The important thing to recognize is that these projects could only exist because of the combination of their founders’ expertise and their money. Without cash, these folks would have been unable to provide the support necessary to get these projects off the ground. But even more important, these projects also wouldn’t have succeeded without their deep understanding of their fields. Only someone with years of experience in the software industry would have the judgment and the relationships necessary to make a project like Ubuntu successful.

In particular, if the policy option on the table is to reduce inequality by redistributing wealth from rich people to the government, there’s absolutely no reason to think that the federal government could support these kinds of projects with anything like the degree of success that these private actors have done. Congress has plenty of cash, but members of Congress and their staff haven’t the faintest clue what it takes to build an operating system. Moreover, they wouldn’t even know how to tell a competent operating system designer from an incompetent one, so if they sought outside expertise they’d likely get bad advice.

I think it’s a little bit surprising that Matt would endorse Quiggin’s argument about working hours. If you read Matt’s blog, it’s obvious that he works a lot more than the 1824 hours/year national average. I suspect that Matt works so much in part because his job involves goofing off on the Internet and because he’s excited about the mission of his non-profit employer. Moreover, I’d wager that a large fraction of Matt’s readers read his blog at their jobs while they’re theoretically “on the clock.” In other words, one of the most important but unmeasured ways that our standard of living has improved in recent decades is that more and more of us are blessed with white collar jobs with intellectually-engaging work, pleasant working conditions, and the flexibility to spend time at the office doing things like reading blogs.

Probably the best illustration of these trends is Google. Google is, of course, a fabulously profitable company. It’s also a company that’s famous for the long hours put in by its employees—one reason they offer their employees free food and other perks is so they’ll be less likely to go home in the evenings. At the same time, Google has a policy of “20 percent time” that officially encourages employees to spend company time working on personal projects that may or may not contribute to the company’s bottom line. And Google is also one of the most enthusiastic users and supporters of free software, employing a number of key free software developers such as Guido Van Rossum and Jeremy Allison.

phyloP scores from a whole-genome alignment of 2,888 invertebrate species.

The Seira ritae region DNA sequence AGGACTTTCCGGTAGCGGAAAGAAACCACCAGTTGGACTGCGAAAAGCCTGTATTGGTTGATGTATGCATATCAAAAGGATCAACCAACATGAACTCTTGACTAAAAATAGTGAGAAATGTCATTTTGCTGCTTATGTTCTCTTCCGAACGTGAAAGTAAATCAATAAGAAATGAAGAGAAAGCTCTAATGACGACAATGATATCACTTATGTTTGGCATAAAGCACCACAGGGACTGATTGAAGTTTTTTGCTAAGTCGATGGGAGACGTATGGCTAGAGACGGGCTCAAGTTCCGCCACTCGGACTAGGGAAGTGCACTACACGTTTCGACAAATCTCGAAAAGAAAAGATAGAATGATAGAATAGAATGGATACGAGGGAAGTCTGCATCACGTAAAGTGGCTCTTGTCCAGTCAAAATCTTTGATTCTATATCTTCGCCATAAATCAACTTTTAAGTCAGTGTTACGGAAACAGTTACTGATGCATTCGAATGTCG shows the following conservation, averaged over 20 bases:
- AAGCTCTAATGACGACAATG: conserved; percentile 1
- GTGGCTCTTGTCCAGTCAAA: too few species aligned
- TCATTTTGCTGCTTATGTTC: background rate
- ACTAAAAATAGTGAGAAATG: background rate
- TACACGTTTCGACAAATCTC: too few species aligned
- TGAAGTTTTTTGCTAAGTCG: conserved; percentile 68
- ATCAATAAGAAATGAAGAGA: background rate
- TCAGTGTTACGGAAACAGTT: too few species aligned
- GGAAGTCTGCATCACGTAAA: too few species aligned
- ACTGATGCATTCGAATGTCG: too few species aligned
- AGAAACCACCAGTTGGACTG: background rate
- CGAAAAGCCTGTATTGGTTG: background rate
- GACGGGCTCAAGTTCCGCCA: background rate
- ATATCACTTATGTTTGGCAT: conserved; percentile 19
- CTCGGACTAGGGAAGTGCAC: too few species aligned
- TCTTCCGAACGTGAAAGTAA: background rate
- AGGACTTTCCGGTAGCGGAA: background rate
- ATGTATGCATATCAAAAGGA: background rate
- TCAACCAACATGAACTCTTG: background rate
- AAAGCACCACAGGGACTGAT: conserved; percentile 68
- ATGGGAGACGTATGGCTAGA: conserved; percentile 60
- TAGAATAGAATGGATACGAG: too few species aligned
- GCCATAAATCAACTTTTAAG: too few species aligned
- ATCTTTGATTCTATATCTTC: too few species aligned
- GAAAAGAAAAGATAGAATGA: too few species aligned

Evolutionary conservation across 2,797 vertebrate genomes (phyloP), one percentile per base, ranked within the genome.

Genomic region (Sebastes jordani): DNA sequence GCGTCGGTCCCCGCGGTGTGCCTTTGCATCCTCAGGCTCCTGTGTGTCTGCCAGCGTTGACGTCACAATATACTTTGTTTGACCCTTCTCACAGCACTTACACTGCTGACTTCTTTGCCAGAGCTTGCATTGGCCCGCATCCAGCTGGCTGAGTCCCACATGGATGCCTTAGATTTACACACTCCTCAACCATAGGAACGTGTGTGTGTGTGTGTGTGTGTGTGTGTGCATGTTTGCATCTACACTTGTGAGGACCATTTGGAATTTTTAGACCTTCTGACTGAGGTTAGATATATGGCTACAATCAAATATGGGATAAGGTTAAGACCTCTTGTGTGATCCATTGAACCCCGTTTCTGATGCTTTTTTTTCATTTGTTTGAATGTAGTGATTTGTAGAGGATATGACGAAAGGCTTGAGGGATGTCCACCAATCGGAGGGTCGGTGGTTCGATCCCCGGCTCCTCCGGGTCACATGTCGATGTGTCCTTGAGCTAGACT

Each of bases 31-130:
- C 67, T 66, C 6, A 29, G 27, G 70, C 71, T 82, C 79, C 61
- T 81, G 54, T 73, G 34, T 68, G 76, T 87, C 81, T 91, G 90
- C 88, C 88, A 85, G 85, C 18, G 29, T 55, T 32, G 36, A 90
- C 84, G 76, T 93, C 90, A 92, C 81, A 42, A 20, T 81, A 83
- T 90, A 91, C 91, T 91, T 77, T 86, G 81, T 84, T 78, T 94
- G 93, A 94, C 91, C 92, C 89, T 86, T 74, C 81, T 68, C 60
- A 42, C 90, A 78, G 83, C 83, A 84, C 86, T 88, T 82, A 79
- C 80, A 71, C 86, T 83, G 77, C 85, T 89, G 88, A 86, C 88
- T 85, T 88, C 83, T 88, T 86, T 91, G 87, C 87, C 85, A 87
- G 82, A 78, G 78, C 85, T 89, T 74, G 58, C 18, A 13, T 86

There is, in other words, no particular reason to think that the growth of the non-monetary sector of the economy can or should lead to reduced working hours, on average. Rather than using higher wages or shorter working hours to attract employees, firms may increasingly compete for workers by giving workers more interesting work and more on-the-job flexibility. Indeed, it seems likely that an increasing fraction of the time the Labor Department considers as time spent “working” actually consists of employees reading blogs, editing Wikipedia, and otherwise contributing to the richness of the non-commercial sector of the Internet.

This Is Why Universal Coverage Is a Religion — and Not about Compassion or Saving Lives